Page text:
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Mike Berenstain talks about the Berenstain Bears' 50th anniversary

By Jaye Bartlett,
Mike tells us what's next for the Bear family.

This year the Berenstain Bears celebrate 50 years in their country tree house home, and Mike Berenstain, writer and illustrator of the series, shares its beginnings and tells TheCelebrityCafe.com what the future holds.

Mike recalled that his parents, Stan and Jan Berenstain, were successful magazine cartoonists in the 1940s and 1950s, and their work, featuring children, appeared in publications like Saturday Evening Post and Good Housekeeping. The Berenstains were influenced by Theodore Geisel, aka Dr. Seuss, an editor at Random House Publishers. “My brother, Leo, and I were reading Dr. Seuss in the late 1950s and when he started a new brand with famous cartoonists like Phil Eastman (author of Sam and the Firefly), my parents said, ‘That’s a fine idea. Why don’t we do it?’”

Mike credits Geisel with helping his parents develop the style of their books which became popular reading primers. Their first effort, The Big Honey Hunt, featuring Papa Bear, Mama Bear and Small Bear, was published in 1962.

Mike said that Papa and Mama Bear are exaggerations of his parents. “Yes, my father was very outgoing and a little clumsy, and Mom really was the stabilizing force,” he said. Stan died in 2005 and Jan died in February of this year.

The Bear children were modeled after Mike and his brother. He added that both boys enjoyed watching the progress of each story. “We read them as they were working on them. At different stages they’d put them on a story board and we would watch as they developed,” he recalled.

Small Bear became Brother Bear when Sister arrived in 1974. A second sister, Honey, debuted in 2000.

Mike joined his parents as a writer and illustrator in the 1980s and his own children provided inspiration for the stories.

The Berenstain Bears moved from Random House to HarperCollins in 2004.

To date, the Berenstain Bears have been featured in 300 books, had their own television series, appeared in feature films, stage shows, and have their likenesses on toys and games. Last year a helium balloon of Brother with a soccer ball was featured in holiday parades in Dallas and Houston.

So, what’s new? Mike said that besides the 80 storybooks currently in publication, a dozen new books will appear this year. Some out of print books are scheduled to be re-issued, some in e-book format. The 50th edition of The Big Honey Hunt is now available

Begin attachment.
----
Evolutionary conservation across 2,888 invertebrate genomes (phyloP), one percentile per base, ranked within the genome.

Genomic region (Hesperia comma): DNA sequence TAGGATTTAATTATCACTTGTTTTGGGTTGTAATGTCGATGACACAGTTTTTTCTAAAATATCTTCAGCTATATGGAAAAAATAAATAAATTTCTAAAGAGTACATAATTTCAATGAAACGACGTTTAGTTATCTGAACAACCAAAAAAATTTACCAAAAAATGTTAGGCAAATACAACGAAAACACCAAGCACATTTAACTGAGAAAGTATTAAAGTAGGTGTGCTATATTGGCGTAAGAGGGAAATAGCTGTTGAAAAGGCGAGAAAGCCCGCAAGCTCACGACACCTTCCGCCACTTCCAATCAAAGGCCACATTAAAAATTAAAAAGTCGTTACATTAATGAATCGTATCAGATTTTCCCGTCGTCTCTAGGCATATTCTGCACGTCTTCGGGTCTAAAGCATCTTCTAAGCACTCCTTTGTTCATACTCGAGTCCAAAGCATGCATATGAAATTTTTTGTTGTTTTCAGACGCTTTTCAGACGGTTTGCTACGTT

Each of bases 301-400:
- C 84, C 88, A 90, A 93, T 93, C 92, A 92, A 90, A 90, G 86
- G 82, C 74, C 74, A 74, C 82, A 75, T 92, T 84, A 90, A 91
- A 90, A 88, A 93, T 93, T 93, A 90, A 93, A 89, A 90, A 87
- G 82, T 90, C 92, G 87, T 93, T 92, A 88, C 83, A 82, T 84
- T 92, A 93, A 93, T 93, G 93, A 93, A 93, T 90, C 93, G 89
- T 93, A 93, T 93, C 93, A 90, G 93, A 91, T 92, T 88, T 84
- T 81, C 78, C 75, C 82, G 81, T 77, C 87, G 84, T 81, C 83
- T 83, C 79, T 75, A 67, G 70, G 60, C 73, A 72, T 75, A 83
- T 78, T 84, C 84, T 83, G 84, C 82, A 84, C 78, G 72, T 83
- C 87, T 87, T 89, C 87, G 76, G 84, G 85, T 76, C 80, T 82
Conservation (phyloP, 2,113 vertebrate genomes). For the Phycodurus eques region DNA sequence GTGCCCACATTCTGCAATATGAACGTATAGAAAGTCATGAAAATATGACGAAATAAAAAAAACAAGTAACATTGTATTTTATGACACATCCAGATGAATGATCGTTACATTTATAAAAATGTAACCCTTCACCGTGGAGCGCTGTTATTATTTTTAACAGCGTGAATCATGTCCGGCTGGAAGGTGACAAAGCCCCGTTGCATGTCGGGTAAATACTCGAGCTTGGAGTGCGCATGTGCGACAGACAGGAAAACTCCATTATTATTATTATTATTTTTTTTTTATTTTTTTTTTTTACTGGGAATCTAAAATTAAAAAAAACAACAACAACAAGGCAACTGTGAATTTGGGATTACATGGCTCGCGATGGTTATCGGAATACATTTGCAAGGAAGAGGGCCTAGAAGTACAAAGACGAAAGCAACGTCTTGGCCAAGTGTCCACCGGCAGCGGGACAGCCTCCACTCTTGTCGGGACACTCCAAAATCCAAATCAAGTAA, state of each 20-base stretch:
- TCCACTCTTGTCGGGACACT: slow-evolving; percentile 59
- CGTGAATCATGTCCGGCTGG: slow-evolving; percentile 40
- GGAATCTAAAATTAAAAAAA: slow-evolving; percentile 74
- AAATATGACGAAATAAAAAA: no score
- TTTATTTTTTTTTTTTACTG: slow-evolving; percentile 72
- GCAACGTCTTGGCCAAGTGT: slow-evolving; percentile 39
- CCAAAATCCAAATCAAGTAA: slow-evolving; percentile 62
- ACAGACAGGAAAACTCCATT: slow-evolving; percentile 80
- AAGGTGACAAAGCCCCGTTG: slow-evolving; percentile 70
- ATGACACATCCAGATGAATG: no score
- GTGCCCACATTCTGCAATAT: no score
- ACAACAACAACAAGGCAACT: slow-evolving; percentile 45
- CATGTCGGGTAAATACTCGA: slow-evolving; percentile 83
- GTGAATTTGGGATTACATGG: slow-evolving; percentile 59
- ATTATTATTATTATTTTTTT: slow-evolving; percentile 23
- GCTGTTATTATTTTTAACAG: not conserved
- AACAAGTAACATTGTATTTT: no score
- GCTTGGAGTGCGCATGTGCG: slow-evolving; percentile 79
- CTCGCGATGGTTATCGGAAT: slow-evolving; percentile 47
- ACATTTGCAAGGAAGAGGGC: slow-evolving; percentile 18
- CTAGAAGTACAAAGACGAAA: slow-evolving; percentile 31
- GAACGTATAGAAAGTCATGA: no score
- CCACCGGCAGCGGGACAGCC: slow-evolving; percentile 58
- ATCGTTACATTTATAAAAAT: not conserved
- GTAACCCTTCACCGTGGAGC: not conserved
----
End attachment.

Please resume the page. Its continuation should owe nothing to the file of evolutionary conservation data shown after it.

Also, a previously unpublished book from the 1960s, Nothing Ever Happens at the South Pole, a story about a little penguin that misses the adventures around him because he is always looking for something bigger, will be available in August.

When asked how writing for children has changed in 50 years, Mike replied, “Wow. It’s changed a lot. I haven’t changed much because I do them the way my parents did. But, there is a lot of dystopian publishing now, with darker story lines. It’s a different world, but fortunately there are still people who like what we do. The characters continue to be popular. People read them as children and read them to their children,” Mike said. “There is a continuing interest.”

Older fans of the series say that the newer stories present the same family values and gentle humor they grew up with, whether warning children not to talk to strangers, or explaining the necessity of washing their hands. The Bears’ world is still populated with a variety of critters that resemble humans, and they have the same needs and interests, so preschool-aged children can learn simple lessons about life from their animal counterparts. Besides the Bear family, you may see a mole in his burrow watching television beneath the Bears’ tree house, or a family of chipmunks grilling dinner outside their woodpile home. These details help readers identify with the characters and produce smiles. “I’ve spent my whole life looking at cartoons and that’s just what we do,” Mike said. “We see a lot of visual humor.”

The most recent book to be published, God Bless Our Home, shows how the Bear family works together to create more space for each member of the family in their tree house. “I really enjoyed doing this story,” Mike said. “It allowed me to do a little history on the Bear house. It started with two bedrooms and expanded when Sister came along. It was fun to figure out the logistics of the history of the Bear tree house.”

It’s not just American readers that appreciate the Berenstain Bears. Mike said the books are published in many different languages with the most recent fans living in Bulgaria and Iceland. “It never occurred to me that anyone would publish our books in Icelandic,” he said.

He is currently working on a Berenstain Bears Storybook Bible at the publisher’s suggestion. In this offering, Papa Bear reads Bible stories to his children and they imagine all the characters as bears. With more than 300 illustrations, Mike has had help working on the project for the past five years.

And, a theatrical movie is still in the script stage.

TCC mentioned that the Berenstain Bears’ popularity will likely keep him busy promoting family values and helping children with issues for generations to come.

“The public has embraced them and they continue on,” he said. “It’s nice to have that continuity.”

 
 

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